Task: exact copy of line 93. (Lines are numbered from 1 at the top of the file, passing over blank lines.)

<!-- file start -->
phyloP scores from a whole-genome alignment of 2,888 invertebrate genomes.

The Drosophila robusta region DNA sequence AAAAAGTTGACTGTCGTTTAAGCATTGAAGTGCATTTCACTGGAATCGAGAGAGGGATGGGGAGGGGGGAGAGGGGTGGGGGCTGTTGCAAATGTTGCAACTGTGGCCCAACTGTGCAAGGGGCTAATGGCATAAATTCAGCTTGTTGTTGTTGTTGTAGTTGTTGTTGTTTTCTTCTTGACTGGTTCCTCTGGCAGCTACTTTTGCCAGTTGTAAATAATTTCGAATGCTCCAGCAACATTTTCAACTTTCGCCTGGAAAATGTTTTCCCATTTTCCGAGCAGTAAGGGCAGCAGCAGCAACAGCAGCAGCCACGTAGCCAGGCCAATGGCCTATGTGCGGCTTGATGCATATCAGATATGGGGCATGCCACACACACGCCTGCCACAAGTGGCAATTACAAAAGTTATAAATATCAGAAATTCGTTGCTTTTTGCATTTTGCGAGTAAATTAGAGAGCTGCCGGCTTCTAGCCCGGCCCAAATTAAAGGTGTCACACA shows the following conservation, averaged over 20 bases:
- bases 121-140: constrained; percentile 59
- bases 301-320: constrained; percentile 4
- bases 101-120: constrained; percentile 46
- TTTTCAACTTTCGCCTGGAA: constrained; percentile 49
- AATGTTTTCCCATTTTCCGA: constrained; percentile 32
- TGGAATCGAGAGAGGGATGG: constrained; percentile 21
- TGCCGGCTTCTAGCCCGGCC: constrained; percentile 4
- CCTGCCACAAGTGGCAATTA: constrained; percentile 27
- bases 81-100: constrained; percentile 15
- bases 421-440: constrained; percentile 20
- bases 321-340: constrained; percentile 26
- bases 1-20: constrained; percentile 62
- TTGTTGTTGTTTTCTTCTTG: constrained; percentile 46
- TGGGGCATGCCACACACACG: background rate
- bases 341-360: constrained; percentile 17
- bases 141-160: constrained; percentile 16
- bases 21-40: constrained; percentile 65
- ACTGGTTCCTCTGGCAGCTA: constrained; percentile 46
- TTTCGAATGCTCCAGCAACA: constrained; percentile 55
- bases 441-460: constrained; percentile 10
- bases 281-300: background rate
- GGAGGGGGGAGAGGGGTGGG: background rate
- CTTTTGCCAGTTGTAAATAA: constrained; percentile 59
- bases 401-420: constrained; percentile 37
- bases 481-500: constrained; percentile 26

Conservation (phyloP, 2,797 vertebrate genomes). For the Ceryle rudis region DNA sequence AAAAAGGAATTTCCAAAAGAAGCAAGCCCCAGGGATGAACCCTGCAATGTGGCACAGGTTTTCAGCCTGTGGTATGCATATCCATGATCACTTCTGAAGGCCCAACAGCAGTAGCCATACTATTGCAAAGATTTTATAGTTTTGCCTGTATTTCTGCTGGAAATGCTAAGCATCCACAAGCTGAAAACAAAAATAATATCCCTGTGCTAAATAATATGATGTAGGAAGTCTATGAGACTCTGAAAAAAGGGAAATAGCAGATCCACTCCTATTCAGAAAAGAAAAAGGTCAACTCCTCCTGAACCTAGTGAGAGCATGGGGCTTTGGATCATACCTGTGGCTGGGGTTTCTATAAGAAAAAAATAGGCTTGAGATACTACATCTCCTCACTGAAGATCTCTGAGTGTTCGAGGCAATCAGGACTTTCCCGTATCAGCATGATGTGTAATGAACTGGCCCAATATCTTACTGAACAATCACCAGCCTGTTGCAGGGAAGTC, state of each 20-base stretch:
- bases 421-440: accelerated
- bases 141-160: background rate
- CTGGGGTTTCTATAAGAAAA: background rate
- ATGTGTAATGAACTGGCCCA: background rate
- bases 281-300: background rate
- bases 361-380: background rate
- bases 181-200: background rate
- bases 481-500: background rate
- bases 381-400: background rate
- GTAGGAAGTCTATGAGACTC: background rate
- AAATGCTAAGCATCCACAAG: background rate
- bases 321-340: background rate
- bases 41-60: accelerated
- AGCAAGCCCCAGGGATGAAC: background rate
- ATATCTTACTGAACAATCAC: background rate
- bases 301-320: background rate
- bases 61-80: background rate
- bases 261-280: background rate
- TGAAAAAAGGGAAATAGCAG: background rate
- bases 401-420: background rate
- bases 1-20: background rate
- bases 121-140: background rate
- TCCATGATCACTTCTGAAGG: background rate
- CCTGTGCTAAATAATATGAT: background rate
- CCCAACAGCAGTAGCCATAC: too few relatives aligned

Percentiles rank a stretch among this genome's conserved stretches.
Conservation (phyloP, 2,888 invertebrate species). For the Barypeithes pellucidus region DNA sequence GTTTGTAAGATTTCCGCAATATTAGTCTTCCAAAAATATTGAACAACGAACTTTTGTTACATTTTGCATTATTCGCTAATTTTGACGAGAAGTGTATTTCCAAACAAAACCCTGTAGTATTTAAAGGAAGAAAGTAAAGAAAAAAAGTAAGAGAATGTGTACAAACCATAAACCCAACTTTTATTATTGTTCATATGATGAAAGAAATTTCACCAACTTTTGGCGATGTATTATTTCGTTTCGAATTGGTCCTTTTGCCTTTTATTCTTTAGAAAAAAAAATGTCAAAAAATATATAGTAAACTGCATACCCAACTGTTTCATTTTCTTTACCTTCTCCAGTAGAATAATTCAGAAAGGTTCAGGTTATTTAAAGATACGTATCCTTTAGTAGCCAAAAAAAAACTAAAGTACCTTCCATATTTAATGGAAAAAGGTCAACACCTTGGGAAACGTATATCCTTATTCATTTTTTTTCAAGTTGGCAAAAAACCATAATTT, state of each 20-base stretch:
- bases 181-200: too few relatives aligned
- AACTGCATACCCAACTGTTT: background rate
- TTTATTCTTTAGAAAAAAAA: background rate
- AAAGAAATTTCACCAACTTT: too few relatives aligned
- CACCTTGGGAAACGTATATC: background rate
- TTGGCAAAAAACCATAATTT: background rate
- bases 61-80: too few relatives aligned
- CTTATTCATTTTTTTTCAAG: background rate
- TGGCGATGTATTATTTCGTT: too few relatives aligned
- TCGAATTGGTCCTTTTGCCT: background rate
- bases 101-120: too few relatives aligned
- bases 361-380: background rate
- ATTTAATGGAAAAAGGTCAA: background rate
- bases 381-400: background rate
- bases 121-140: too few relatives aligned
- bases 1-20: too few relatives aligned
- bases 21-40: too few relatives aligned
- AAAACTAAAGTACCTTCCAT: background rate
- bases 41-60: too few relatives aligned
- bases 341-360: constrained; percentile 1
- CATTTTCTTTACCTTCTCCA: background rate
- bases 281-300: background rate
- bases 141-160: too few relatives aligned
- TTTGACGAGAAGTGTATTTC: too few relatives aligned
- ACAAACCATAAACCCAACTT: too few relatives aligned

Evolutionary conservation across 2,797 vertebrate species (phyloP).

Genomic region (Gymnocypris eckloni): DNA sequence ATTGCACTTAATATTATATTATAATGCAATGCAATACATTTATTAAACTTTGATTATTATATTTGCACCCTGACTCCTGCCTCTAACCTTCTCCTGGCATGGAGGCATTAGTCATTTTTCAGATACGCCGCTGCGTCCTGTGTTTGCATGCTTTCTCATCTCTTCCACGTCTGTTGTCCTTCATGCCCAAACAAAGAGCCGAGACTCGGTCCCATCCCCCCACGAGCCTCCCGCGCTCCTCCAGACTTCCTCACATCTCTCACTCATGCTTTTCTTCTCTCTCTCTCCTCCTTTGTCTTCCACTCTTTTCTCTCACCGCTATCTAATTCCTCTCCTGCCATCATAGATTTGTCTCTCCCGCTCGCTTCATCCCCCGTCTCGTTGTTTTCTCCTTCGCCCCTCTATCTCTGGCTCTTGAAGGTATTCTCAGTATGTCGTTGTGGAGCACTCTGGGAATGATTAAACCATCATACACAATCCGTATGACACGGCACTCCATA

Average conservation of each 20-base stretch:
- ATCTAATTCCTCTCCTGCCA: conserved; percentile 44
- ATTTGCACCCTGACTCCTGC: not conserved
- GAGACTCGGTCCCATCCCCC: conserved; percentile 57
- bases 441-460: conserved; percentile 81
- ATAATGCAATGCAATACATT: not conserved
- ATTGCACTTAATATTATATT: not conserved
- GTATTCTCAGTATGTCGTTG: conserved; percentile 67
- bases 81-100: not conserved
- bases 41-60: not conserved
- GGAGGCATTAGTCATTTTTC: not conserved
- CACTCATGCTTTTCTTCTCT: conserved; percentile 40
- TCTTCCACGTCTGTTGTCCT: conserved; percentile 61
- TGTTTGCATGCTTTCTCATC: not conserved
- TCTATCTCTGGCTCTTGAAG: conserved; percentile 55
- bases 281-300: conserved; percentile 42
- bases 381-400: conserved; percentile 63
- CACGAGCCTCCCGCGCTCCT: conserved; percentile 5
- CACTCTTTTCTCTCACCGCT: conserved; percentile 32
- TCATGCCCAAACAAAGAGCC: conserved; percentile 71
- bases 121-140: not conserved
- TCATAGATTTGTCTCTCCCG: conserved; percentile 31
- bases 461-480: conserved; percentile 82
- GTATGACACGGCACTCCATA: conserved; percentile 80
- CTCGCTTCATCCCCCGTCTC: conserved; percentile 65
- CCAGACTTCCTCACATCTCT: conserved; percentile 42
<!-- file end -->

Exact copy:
- GGAGGCATTAGTCATTTTTC: not conserved